Similarly, because it is important that the materia magica make an impact on your inner world, this will be related to your personal hedge, the source of your personal magic. Different things mean different things to different people, however it is also notable how magical traditions adapt to their environment. Hoodoo (African American folk magic) is a prime example of this. African slaves transported to the Americas didn't have access to the plants they'd used in Africa, so began to use local plants for magic. As they came into contact with Native Americans, they integrated aspects of their folk magic, folk elements of Catholicism were also incorporated from their captors, and even elements of Kabbalah or Solomonic magic were incorporated from contact with Jewish pharmacists, whom white people didn't want serving them. Similarly modern witchcraft uses a greater paraphernalia of ritual equipment because of its availability. Our predecessors (that is, those who have always done what we do now, even though they wouldn't usually call themselves witches) used many fewer 'tranklements', and the props of magic do change with time.
For witches who live in urban areas, without access or understanding of the ancient herbs and weird substances prescribed by many of the books, our hedge is formed by the things we find around us each day, and these things can be turned into our own correspondences and used in magic.
For example I'm very fond of bottle spells because they are so adaptable and can be kept so that someone like me who tends to scratch can come back to it and have another go without bringing back the spell. Finding an object  link of the person is not as hard as it seems: people leave bits of themselves all over the place unwittingly. Once I have it I often speak to it, I usually keep it on the altar for some days until its identification with that purpose (person, intention, institution) is complete in my mind. I usually use large coffee jars, and will put the object link in it, doing this more or less ceremonially depending on my mood, remembering that the important bit is the total identification of the object link with the person in my mind. What I then do with it depends on the purpose of the spell. I will pour vinegar over it if I want to make things unpleasant for them, again because I hate vinegar myself, and I will visualise the unpleasantness happening to them. If I want to make it sweet I pour over runny honey. For them to have pangs of conscience I use nails. To stick someone in a situation of their own creation glue is get the idea.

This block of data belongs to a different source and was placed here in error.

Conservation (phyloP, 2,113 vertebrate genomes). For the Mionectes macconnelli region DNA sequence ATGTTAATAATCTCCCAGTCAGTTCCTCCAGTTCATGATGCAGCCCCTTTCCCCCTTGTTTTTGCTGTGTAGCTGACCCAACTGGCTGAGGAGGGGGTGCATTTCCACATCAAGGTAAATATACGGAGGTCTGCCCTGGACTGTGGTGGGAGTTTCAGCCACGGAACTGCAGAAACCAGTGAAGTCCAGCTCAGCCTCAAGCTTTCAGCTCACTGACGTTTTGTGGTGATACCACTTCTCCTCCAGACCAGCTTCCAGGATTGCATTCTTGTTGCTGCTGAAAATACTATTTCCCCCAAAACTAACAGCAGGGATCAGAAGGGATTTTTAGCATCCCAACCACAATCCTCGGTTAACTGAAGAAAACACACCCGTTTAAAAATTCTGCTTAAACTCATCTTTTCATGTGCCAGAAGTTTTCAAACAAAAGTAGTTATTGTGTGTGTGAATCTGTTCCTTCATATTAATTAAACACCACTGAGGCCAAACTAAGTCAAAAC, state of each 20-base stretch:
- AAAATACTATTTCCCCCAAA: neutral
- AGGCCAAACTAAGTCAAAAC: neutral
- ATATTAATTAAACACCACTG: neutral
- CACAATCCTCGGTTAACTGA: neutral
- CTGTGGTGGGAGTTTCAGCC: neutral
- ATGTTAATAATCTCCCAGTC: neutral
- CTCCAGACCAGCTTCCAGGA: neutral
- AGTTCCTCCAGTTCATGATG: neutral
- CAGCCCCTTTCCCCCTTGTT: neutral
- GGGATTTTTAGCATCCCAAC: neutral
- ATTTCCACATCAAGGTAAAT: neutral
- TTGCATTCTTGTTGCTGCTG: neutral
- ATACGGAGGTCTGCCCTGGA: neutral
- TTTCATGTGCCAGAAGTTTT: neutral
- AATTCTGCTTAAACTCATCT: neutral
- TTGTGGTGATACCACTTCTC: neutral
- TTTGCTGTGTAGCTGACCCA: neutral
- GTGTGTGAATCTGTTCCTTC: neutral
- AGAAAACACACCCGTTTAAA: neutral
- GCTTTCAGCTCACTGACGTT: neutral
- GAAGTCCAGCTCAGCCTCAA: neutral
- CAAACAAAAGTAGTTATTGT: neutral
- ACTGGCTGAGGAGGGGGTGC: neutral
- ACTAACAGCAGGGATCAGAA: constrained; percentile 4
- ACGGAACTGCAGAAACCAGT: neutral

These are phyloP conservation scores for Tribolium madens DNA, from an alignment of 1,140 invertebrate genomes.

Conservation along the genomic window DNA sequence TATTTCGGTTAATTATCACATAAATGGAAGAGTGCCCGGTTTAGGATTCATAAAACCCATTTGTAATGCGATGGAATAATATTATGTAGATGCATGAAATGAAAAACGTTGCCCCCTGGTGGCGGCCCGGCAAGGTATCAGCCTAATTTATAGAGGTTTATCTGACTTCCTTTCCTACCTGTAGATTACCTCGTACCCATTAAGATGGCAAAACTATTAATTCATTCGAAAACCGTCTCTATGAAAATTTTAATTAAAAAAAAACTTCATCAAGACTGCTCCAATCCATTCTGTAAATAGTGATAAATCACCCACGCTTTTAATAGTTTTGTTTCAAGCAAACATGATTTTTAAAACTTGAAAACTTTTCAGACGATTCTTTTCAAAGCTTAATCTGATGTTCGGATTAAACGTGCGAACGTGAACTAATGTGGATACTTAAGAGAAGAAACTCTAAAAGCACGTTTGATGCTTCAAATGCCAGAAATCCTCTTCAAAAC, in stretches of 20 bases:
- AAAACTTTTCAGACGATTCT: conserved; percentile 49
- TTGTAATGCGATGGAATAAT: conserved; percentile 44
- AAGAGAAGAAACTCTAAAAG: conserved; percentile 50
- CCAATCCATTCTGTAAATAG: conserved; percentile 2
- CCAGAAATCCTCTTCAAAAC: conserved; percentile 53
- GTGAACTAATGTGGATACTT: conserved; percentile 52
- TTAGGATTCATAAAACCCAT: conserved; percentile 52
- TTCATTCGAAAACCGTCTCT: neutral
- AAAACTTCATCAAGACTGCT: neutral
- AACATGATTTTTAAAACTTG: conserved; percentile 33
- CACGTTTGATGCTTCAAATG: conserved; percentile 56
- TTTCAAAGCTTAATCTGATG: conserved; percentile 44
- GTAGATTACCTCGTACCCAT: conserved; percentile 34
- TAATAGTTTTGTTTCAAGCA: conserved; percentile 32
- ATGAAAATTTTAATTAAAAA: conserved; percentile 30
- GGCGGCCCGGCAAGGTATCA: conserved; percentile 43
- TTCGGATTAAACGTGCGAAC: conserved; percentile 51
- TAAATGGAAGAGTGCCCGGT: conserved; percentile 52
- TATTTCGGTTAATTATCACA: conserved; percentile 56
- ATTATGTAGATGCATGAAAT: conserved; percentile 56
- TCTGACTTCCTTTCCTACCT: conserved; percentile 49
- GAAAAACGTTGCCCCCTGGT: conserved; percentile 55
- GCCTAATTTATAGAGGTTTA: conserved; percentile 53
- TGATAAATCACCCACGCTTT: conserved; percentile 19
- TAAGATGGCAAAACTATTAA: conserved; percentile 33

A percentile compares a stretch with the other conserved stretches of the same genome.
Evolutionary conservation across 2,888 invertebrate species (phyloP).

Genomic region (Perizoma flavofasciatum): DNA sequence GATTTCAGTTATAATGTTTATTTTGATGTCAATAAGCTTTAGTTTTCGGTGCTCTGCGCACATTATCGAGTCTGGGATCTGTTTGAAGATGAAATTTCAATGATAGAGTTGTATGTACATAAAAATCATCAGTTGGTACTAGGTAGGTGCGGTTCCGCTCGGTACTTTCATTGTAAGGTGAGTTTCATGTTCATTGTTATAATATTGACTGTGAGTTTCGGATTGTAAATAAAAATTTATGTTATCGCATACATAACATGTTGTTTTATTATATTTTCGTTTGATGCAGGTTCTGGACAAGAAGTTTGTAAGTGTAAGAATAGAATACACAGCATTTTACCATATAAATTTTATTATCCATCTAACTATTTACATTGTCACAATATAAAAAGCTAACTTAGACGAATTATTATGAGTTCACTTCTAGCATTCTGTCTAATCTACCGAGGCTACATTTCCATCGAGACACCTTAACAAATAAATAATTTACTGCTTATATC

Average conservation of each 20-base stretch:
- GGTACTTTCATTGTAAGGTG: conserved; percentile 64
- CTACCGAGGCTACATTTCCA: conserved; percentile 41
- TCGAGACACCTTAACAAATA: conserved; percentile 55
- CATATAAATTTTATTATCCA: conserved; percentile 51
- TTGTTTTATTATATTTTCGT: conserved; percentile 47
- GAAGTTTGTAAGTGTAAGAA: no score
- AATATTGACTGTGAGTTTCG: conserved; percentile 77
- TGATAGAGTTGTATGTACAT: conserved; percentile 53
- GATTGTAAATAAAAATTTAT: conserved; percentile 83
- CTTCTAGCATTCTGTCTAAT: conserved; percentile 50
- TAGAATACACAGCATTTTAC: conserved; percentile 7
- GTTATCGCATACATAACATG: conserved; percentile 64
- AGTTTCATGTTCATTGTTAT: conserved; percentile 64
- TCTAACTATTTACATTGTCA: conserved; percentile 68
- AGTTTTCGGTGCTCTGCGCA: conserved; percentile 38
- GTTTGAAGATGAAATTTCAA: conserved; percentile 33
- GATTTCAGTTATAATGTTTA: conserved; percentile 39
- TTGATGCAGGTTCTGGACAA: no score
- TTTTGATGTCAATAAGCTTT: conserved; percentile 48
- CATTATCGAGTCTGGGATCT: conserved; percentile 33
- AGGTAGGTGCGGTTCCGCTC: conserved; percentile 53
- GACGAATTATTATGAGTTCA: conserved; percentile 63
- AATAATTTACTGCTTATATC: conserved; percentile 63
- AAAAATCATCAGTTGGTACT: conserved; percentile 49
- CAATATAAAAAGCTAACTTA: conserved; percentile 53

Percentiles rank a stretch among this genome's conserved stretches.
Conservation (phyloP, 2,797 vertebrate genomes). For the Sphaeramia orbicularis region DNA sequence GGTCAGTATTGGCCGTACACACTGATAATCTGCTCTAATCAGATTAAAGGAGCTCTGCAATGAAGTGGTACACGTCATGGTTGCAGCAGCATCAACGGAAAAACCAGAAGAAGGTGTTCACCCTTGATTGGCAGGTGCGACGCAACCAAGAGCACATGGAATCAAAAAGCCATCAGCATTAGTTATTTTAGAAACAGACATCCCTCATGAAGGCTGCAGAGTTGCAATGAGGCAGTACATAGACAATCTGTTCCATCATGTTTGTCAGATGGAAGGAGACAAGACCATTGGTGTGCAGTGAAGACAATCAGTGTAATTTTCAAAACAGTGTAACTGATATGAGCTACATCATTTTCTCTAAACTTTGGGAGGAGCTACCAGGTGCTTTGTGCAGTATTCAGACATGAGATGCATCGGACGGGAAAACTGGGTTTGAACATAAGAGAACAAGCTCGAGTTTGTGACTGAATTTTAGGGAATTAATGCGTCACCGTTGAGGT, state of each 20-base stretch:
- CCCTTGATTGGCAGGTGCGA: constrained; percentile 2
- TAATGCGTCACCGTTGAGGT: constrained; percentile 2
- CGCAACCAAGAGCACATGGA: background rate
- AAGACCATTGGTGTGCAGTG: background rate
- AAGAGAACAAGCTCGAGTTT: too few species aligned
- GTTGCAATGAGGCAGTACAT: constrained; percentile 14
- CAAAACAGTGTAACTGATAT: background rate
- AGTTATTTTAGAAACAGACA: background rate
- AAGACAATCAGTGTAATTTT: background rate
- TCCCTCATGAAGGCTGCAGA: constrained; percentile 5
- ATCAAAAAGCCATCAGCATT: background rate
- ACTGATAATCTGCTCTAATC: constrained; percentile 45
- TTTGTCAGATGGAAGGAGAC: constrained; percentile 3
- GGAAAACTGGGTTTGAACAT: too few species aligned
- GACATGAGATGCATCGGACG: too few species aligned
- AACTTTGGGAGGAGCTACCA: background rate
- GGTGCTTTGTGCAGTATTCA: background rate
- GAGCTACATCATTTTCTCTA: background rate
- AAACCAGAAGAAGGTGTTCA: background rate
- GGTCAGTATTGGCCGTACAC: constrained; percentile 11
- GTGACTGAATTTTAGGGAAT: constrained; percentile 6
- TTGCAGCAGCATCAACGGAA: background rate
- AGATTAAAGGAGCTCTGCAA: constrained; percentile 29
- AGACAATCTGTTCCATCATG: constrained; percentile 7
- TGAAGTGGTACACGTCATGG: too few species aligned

A lemon can be used to embitter a person or thing. The hair from a cat and a dog can have marvellous effects in starting rows. I was astounded to discover that the ingredients in many Hot Foot Powder recipes are the same as the ingredients in chilli powder, so that's what I use. You can steep herbs in oil to make it for different purposes. To cleanse? Jolly old sage. In higher amounts this can also be used as Essence of Bend Over because it's so overpowering (and usually overdone in shop-bought stuffing). You get the idea.
Even if I can't get an object link I usually don't have any trouble creating one. I often use things bought from charity shops, just being careful that they remind me of the person or thing the spell is for. I have used a letterhead to cast a spell on an institution. I love what Dorothy Morrison has to say in her book Curses, Hexes and Other Unsavoury Notions about using Barbie dolls as poppets. She suggests ways of personalising them to the person. The only thing I've never been able to work is her idea of stuffing the doll's cavities with things for the spell, for example cotton wool in the head to induce confusion. Perhaps it's just that I don't take them off gently enough, but I can never get the bits bask on (they make a nice popping sound when you pull them apart, though). Nails are surprisingly difficult to get through them. I once nailed one to the bedroom floor without meaning to, using a mallet and masonry nails. I have bought china ornaments that have reminded me of the target of the spell. As a general rule, if I've thought about the spell for long enough, suddenly the materials for it will appear, the time will feel right, and the spell will almost do itself. Perhaps this explains why the effect of a spell is often noticed just before you've actually done the action: you've already made the necessary changes elsewhere and things are starting to fell into place. That said, when I once turned a pig's ear into my problem and fed it to a friend's dog who shat it out all over the house, it didn't take that much turning!

Wednesday, August 1, 2012

Commentary on the Charge of the Goddess 4: Listen to the words

Sources and Influences

Ye Bok of Ye Art Magical: Listen to the words

Ye Bok of Ye Art Magical (BAM) is clearly the source of the preliminaries of the Charge. This article will speculate somewhat on its origin as a literary genre, however since there is no obvious single source for the BAM version of the Charge, this section is treated as an original composition by Gardner.

Thealogy and the ritual use of the Charge